Nicotine is an addictive substance found in tobacco products that can act as both a stimulant and a relaxant. Nicotine is available as gums, inhalers, lozenges, nasal sprays, patches, and e-cigarettes and is often sold as a smoking cessation aid. While tobacco is unquestionably dangerous—and smoking tobacco likely increases the risk of dementia—nicotine therapy may offer protection against cognitive decline or dementia, though the evidence is mixed.
The quality of the available research is limited because information on long-term nicotine use in humans comes entirely from the use of tobacco. Our search found:
• 1 meta-analysis of 41 randomized controlled trials examining cognitive outcomes in healthy adults, along with 2 pilot randomized trials in healthy nonsmokers
• 3 randomized controlled trials in Alzheimer's disease patients
• 2 randomized controlled trials in patients with mild cognitive impairment or age-associated memory impairment
• 2 clinical trials in older adults
• Numerous preclinical studies
Smoking tobacco is likely to increase the risk of dementia, and the evidence is mixed on whether nicotine treatment may protect against cognitive decline or dementia. In healthy adult non-smokers, nicotine has improved aspects of fine motor skills, attention, and memory in short clinical trials . However, these effects may be unrelated to the risk of dementia or long-term cognitive decline. For older adults with mild cognitive impairment, nicotine therapy in two small trials led to improvements in some aspects of cognition but not others . A new trial is underway with support from the National Institute of Aging and the Alzheimer's Drug Discovery Foundation to more conclusively test the effects of transdermal nicotine patches for patients with mild cognitive impairment .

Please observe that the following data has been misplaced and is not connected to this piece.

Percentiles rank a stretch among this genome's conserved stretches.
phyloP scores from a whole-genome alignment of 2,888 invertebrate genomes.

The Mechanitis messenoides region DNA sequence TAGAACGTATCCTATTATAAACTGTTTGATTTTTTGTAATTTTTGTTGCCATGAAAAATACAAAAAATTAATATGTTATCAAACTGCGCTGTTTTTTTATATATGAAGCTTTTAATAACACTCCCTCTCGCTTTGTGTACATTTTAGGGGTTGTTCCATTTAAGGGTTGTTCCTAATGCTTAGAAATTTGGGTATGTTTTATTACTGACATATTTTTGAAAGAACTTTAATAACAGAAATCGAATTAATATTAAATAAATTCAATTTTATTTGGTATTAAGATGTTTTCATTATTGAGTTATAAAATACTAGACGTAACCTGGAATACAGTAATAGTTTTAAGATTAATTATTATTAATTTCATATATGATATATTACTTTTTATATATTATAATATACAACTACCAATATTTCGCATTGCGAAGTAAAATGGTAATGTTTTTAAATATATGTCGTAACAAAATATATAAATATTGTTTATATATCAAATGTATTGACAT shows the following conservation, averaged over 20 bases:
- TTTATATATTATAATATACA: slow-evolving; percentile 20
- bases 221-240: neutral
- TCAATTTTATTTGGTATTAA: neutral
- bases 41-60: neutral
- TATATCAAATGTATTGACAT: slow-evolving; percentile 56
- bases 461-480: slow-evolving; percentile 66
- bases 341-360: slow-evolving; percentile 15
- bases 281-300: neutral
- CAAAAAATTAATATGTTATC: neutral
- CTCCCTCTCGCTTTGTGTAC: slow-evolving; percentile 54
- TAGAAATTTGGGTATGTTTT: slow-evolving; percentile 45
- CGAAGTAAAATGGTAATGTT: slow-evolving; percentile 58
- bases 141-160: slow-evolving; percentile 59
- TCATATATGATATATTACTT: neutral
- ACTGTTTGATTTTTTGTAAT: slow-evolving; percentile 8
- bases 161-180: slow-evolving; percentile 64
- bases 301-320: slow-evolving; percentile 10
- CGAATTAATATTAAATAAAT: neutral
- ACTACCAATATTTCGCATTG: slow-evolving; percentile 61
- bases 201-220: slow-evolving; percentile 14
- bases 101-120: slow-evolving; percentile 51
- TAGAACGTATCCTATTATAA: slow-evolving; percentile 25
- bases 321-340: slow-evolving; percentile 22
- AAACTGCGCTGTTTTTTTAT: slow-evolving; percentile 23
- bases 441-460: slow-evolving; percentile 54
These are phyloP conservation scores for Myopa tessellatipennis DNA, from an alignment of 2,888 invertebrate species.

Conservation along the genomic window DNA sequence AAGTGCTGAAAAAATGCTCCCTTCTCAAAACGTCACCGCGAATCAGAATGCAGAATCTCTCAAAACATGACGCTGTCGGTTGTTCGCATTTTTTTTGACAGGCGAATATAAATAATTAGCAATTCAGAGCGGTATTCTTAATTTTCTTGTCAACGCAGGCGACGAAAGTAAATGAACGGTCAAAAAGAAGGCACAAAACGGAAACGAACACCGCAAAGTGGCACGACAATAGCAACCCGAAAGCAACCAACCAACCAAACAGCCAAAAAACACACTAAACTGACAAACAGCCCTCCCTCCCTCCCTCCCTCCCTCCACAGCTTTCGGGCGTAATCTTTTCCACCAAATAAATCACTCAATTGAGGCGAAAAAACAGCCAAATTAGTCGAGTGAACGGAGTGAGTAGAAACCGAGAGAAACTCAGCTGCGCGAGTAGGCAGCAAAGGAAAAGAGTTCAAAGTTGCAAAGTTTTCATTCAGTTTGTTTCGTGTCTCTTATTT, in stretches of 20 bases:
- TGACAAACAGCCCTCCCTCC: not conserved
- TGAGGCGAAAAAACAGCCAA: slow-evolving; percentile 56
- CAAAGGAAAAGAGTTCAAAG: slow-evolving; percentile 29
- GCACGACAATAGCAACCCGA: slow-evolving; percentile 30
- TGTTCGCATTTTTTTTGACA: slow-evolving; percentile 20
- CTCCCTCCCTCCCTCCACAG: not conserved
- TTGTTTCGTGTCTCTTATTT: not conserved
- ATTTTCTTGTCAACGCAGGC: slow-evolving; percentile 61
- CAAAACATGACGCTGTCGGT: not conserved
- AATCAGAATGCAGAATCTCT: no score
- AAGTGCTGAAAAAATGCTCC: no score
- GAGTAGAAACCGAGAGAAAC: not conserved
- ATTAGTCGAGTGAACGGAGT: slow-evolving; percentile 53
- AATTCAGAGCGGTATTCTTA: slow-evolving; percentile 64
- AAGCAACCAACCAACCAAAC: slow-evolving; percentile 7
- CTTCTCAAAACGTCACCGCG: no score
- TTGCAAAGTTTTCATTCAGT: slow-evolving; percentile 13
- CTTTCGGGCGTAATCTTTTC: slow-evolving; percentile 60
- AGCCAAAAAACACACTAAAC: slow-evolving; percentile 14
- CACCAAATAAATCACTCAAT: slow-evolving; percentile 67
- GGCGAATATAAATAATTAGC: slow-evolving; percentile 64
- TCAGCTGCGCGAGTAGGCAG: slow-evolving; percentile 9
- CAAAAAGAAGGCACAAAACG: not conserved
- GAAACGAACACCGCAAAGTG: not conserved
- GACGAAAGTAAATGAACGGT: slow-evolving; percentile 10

In preclinical research, nicotine worsened some aspects of Alzheimer’s disease  and protected against others [8-10].
Nicotine was reported to promote cognition to a greater extent for APOE4 carriers, based on a handful of experiments with healthy adults [11-13], but older smokers with APOE4 were the most likely to have impaired cognition and low brain metabolism . However, APOE4 status did not alter the association of smoking history on disease progression or biological markers of Alzheimer’s disease . For more information on what the APOE4 gene allele means for your health, read our APOE4 information page.
It is uncertain whether Alzheimer's patients might benefit from nicotine therapy. A handful of clinical trials suggested that they are not likely to benefit but a 2001 meta-analysis by the Cochrane Collaboration, an independent global health network, concluded that these trials were of poor quality .
Nicotine therapy not provided through tobacco is well-tolerated but there are some safety concerns such as impaired sleep, addiction, interactions with other drugs, gastrointestinal symptoms, and possible cardiovascular effects. Nicotine poisoning or overdose can occur and children are especially vulnerable . Some individuals may have health conditions that substantially increase the risks of side effects. Most experts agree that nicotine is highly addictive , although some scientists argue that tobacco is addictive but not because of nicotine . Nicotine interacts with many other drugs so the use of other medications can impact the safety of nicotine treatment.
NOTE: This is not a comprehensive safety evaluation or complete list of potentially harmful drug interactions. It is important to discuss safety issues with your physician before taking any new supplement or medication.
Nicotine replacement therapy is marketed to help people stop using tobacco. It is available as patches, gum, and lozenges that can typically be purchased over the counter and as inhalers and nasal sprays that require a doctor’s prescription. In small clinical trials, the dose of nicotine that improved some aspects of cognition ranged from 5 to 15 mg/day . Higher doses likely have greater risk of sleep side effects .
Download full scientific report
The American Cancer Society Guide to Quitting Smoking
Check for drug-drug and drug-supplement interactions on Drugs.com